There was high unemployment in Italy, particularly in the Naples and Milan areas, and the brickworks in Bedfordshire were already recruiting men from these locations on one-year contracts.    The Company decided to follow their example.   Having reached an agreement with the Unions that 30 Italian workers would be acceptable to them, the Company embarked on a recruiting campaign which culminated in the arrival in January 1956 of 21 men, followed in March by a further 8.   These young men, of an average age of 27 years, were accommodated in the Hostel, and were employed on one-year contracts.
From Hostel to ‘Hotel’
The RTB company also decided, at about this time, to improve the facilities at the Hostel and to divide the large dormitories into individual cubicles, affording more privacy for the residents [fig. 2].   The kitchen, which was still fitted with 1930s-style equipment, was especially in need of refurbishment.   It was decided to do a complete ‘make-over’ of the whole building.   In January 1956 the Kettering firm of architects, Cook, Cutting & Illingworth, was engaged to draw up a specification and design to make the hostel more acceptable to both the Italian authorities and the residents.   Before the work could proceed the Company needed to own the property, and its purchase from the N.C.C. was finalised on 17 August 1956.   Eventually the extensive renovations were completed, and the Company made great play of the fact that they had spent £40,000 "taking the ‘S’ out of hostel".   The bare concrete floors were covered with thermoplastic tiles [fig. 3], the brick walls were either plastered or painted in bright colours, ceilings were installed where bare steel girders had been visible, and decorative curtains replaced the existing dark green ones.   The kitchens were completely modernised, aiming "to put any modern hotel to shame" [fig. 4], and an Italian chef was engaged to provide a suitably continental cuisine alongside the more familiar English dishes.   A sick bay, with two hospital-type beds, was installed, and for leisure hours a room was fitted with a large television and rows of cinema seats acquired from a local redundant cinema.   A lounge/games room was also provided.   A shop [fig. 5] catered for basic needs; there was also a laundry, and a gas cooker away from the main kitchen where men could cook rudimentary meals outside designated meal times.   A shower room with lockers [fig.6] was installed, and an electric boot-cleaning machine [fig. 7] was provided at the entrance.   The Hotel was managed by a husband and wife team, Mr. & Mrs. Jack Hollis, who always maintained that the building was even more than a hotel to the men - it was their home.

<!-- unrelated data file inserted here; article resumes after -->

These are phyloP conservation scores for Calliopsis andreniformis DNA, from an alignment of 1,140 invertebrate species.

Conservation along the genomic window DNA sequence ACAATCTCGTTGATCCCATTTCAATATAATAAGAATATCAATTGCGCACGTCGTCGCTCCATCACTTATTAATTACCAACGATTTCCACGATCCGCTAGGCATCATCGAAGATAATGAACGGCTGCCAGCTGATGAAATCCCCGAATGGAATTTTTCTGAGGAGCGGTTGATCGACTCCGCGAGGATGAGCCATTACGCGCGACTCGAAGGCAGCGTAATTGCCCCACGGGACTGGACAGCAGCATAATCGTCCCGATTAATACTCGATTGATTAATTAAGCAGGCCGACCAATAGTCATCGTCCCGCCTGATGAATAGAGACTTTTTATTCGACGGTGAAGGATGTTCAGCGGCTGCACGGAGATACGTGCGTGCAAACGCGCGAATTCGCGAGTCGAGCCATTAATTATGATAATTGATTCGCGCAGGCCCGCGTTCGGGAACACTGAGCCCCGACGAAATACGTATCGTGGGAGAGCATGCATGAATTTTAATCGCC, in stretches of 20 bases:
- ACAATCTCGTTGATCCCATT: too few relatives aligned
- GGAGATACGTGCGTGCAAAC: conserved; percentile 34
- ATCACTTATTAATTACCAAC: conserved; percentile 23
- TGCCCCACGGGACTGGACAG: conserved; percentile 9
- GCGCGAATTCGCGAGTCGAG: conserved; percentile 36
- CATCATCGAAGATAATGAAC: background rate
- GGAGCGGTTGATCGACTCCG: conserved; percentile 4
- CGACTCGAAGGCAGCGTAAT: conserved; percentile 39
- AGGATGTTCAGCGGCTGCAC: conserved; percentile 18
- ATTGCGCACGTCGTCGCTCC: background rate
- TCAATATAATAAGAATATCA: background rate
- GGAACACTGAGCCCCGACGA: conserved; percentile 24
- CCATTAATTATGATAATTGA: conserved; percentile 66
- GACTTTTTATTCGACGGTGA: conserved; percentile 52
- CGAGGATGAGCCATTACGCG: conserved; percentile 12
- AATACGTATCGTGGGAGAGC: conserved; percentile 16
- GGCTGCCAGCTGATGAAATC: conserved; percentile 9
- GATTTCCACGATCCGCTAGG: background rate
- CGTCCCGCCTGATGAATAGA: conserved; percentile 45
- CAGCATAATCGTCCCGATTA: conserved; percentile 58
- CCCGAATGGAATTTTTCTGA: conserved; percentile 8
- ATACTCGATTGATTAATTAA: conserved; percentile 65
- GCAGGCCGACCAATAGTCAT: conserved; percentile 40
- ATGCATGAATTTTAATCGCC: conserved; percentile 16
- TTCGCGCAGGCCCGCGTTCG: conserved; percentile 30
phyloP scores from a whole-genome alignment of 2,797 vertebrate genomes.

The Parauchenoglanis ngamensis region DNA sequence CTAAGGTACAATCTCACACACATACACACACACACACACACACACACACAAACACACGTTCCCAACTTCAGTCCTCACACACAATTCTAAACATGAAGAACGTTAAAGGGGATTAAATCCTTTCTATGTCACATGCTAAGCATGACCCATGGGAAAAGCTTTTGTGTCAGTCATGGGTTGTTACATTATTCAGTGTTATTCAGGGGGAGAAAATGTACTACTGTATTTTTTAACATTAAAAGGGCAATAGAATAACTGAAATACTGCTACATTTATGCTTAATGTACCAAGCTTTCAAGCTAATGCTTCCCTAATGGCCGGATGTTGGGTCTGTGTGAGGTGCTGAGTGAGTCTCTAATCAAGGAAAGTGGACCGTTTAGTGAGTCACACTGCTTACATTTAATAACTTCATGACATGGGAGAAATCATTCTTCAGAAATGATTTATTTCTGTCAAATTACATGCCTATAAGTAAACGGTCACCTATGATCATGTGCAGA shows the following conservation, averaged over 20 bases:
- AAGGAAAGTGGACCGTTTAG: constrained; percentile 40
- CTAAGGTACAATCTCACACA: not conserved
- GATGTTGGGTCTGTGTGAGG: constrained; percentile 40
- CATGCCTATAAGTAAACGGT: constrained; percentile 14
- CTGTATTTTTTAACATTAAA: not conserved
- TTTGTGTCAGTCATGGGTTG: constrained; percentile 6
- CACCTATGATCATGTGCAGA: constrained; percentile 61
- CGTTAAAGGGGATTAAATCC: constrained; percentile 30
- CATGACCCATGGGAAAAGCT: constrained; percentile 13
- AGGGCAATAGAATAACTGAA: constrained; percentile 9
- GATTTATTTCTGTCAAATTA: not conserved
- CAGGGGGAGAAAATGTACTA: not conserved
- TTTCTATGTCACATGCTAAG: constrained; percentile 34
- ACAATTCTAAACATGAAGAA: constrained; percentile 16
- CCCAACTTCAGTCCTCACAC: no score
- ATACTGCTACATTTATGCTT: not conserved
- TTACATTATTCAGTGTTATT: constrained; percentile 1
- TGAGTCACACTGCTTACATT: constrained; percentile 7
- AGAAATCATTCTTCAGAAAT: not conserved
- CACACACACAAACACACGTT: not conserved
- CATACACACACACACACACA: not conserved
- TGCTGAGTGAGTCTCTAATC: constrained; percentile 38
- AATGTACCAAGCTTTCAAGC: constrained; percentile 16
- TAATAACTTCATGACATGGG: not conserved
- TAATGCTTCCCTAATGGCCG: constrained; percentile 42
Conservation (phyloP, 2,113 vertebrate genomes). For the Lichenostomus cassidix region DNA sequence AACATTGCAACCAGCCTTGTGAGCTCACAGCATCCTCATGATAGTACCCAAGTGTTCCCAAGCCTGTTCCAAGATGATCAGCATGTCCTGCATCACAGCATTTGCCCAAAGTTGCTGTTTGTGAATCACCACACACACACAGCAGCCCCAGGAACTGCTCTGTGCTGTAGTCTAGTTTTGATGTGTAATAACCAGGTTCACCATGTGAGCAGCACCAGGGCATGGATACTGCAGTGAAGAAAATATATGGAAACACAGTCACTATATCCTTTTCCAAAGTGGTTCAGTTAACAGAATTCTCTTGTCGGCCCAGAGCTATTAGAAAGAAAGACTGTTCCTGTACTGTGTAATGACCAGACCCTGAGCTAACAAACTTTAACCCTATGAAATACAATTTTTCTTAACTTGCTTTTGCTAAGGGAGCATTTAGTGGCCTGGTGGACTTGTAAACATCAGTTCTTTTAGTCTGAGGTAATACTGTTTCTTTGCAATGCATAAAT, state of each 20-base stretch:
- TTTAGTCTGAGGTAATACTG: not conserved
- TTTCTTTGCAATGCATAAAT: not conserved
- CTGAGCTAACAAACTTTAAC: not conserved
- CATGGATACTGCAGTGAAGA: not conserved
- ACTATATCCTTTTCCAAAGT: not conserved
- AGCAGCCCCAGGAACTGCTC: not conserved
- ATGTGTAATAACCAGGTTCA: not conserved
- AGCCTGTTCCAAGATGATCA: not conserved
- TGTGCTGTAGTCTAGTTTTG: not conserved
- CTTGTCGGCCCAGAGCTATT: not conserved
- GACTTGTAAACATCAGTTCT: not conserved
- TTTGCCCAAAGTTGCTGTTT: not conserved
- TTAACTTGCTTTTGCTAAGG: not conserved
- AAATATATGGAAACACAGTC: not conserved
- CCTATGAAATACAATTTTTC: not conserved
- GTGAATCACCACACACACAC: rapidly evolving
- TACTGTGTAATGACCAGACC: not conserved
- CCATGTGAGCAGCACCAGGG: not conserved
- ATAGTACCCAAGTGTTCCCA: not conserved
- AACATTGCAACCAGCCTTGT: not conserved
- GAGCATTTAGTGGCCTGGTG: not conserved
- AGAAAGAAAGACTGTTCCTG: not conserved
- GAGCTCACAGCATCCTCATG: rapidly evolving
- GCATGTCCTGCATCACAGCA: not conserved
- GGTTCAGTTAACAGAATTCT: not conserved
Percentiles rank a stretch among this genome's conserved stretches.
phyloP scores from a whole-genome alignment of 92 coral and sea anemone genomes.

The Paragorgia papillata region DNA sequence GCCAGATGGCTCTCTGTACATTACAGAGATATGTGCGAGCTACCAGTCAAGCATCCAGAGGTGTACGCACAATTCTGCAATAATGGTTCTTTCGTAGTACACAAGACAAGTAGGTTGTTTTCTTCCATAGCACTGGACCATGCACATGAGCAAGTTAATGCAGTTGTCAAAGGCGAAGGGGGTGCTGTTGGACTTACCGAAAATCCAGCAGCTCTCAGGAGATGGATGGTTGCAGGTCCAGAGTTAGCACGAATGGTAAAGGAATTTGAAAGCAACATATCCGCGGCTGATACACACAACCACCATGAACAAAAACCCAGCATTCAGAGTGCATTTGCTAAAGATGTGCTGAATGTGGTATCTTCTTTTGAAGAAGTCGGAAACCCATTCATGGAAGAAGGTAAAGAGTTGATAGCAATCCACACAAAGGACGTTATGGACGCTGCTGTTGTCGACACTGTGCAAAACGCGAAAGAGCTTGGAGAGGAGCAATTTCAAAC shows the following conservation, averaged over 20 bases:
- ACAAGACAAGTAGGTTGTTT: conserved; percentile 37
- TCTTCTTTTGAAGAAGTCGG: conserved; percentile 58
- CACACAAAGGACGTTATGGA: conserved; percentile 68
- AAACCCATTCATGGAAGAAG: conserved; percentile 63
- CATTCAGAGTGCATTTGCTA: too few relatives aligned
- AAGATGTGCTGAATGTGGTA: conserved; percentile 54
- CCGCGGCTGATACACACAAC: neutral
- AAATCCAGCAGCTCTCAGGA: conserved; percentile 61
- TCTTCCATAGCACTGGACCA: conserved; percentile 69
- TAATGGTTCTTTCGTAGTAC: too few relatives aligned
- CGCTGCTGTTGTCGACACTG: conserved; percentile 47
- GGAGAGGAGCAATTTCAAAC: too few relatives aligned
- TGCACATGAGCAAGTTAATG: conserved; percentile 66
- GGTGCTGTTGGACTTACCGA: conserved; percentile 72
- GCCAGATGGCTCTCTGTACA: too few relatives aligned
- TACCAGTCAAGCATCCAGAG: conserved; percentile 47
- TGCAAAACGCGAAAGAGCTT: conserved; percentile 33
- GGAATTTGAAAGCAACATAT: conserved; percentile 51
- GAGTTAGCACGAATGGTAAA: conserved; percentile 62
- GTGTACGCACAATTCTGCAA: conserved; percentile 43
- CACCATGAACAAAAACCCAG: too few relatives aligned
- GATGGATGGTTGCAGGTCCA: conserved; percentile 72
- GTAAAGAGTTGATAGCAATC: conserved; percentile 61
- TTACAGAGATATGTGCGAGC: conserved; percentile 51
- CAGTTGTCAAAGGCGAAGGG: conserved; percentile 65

The Grand Opening of the ‘Hotel’
The Company made a great event of the opening of the refurbished building on 2 October 1957.   Its film crew and reporters were on hand to record the celebrations for the film series, ’Ingot Pictorial‘, and for the ‘in-house’ newspaper, ’Ingot News’ and magazine, ‘Ingot’.   The Ingot newspaper for November reported as follows :-
After the tour of the mine the party returned to the hotel, where they enjoyed a celebratory meal followed by speeches and toasts.   This film clip , converted to video, tells the story.   Some explanation regarding the film would be helpful here.   The comentator, when he says ‘nine tenths per man shift’ was obviously reading from a script and he should have said ‘nine to ten tons per man shift’.   It shows a rather condescending attitude towards the Italians when the comentator says ‘although some are being trained to operate machines’.   The church depicted at the end of the film is Higham Ferrers Church, just across the valley from Irthlingborough and presumably where Gloria, the bridegroom, was to be married.   No doubt the producer was attracted to the more decorative church doors at Higham.
     In October 1957 the Company was considering bringing in men from Hungary, but with the news that both Wellingborough Iron Company and Cransley Iron Works were imminently to close it waited to see how many men could be attracted from those sources.   Whilst Cransley did indeed close that year, Wellingborough Iron Co. merely took one furnace ‘Off Blast’, releasing 53 men.   The Company continued to take on Italian workers, and to renew the one-year contracts for those who had matched up to the demands of the job.   It had just turned its attention to Malta, and arrangements for recruitment there were already well advanced, when the forthcoming closure of the Irthlingborough Mine in 1965 was announced.